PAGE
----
The only way a consultant can deliver the results expected of them is if they work effectively with their clients. You can be the most knowledgeable person within your niche, but until you can get your client to act on and implement your ideas, you won’t bring any change into their lives. If your client fails to reach the goals you were supposed to help them reach, then you’ve failed in your role as a consultant.
While you’re typically expected to give advice and occasionally oversee new projects, your job is not only to gather data and provide analysis. You should be able to convince your client of the changes you want them to make. The most effective consultant is someone who can provide actionable solutions that their clients can immediately implement and benefit from.
Here are five ideas you can use to improve how well you work with your clients:
Understand the Client’s Expectations
Clients usually come to consultants when they need immediate help. Early in the consultation process, have a discussion with your client regarding what they want from you. What role are they expecting you to play? Do they want you to be more hands-on? Do they want frequent updates? What role do they expect to play through the process?
Having clarity on exactly what is expected of you, as well as what your client can expect from you will help you deliver results that are aligned with what your client wants.
Understand the Client
This is different from the client’s expectations. When a client approaches you from an organisation or even a small business, you’ll meet either one, two, or, at the most, a small group of people. You may think that the client is one person or a small group of people. However, the client is the organisation or the business they are representing.
This creates a unique challenge for consultants, as you may have to contend with conflicting interests within the organisation as you try to find the ideal way to help your client reach their goals. To deal effectively with this situation, you should always prioritise the needs of the ‘actual client’ over individuals and groups.
Develop Problem Solving Skills
The primary role of a consultant is to solve the client’s problems. To do this, not only do you need to find actionable solutions to the client’s problems, but you also need to teach the client how to implement those ideas.
As an expert in your niche, you’re already well-versed in how to solve various real-world problems. Your client, however, may need to understand everything from scratch. You should be able to translate complex ideas into simple information that your client can easily digest.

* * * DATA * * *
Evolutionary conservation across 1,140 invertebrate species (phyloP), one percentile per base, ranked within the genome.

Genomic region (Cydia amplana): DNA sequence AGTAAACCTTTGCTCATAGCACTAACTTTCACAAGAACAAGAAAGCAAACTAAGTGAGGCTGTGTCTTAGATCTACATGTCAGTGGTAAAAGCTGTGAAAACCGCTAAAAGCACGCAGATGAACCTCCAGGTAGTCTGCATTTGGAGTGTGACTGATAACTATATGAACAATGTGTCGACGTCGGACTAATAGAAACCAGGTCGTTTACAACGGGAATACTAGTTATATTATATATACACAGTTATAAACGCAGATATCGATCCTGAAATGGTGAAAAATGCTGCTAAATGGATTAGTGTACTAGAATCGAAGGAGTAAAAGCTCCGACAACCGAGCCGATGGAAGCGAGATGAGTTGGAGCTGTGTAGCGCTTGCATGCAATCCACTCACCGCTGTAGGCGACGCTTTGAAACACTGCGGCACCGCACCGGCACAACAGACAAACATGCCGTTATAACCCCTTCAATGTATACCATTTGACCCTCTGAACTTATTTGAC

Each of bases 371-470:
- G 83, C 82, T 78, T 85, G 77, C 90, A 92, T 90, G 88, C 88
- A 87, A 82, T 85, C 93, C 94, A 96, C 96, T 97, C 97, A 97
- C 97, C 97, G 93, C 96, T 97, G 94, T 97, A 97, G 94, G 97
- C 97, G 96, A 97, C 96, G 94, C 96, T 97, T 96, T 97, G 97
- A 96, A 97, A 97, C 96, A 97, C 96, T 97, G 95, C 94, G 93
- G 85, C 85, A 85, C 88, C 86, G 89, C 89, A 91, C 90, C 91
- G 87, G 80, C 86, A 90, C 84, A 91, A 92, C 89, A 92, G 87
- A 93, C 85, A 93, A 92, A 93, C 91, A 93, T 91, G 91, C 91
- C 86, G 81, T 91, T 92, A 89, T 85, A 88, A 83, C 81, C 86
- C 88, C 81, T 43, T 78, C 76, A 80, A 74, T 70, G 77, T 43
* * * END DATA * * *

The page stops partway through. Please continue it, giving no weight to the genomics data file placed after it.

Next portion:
Your client may expect you to provide regular updates. Providing weekly updates is the norm for many consultants and shouldn’t be skipped. Keeping your client in the loop is easier than ever before, thanks to social media platforms and instant messaging applications.
However, don’t limit your interactions to the digital medium. Conversing face to face is important when it comes to developing consultant-client relationships. Communicate your progress as often as necessary and ask your clients to keep you in the loop about any changes they’re making.
Develop Trust and Loyalty
Strive to build a connection based on trust and loyalty with your client. That way, you’ll both be able to get your client to implement what you suggest, and you can also enter a retainership agreement with them.
If your client trusts you, they’re more likely to trust your advice as well. Consultants that develop relationships with their clients are more capable of leading their clients to their expected goals and outcomes.
The role of a consultant is to help the client achieve their desired business goals. However, you may not be able to succeed every time. Consider getting Professional Indemnity insurance as a way to protect yourself from potential risks. To learn more about professional indemnity insurance, click here.
As a consultant, the better you get at communicating your ideas effectively to your clients, the better the results you can expect. When your client trusts you and understands what you’re trying to tell them, they’ll be capable of following through on your advice more effectively.
*As with any insurance, cover will be subject to the terms, conditions and exclusions contained in the policy wording. The information contained on this web page is general only and should not be relied upon as advice.
- Hamel, GH, ‘The Importance of Communication in Consulting’, viewed December 24th 2020, https://smallbusiness.chron.com/importance-communication-consulting-37337.html
- McLaughlin, MWM, Updated June 25th 2019, ‘How to Land Your First Consulting Client’, viewed December 24th 2020, https://www.thebalancesmb.com/how-to-land-your-first-client-1201229
- Nikolova, NN, ‘Understanding the Client-Consultant Relationship’, viewed December 24th 2020, https://www.aesc.org/insights/blog/understanding-client-consultant-relationship
- Staff, November 21st 2020, ‘8 Key Consulting Skills Valued by Employers and Clients’, viewed December 24th 2020, https://www.indeed.com/career-advice/career-development/consulting-skills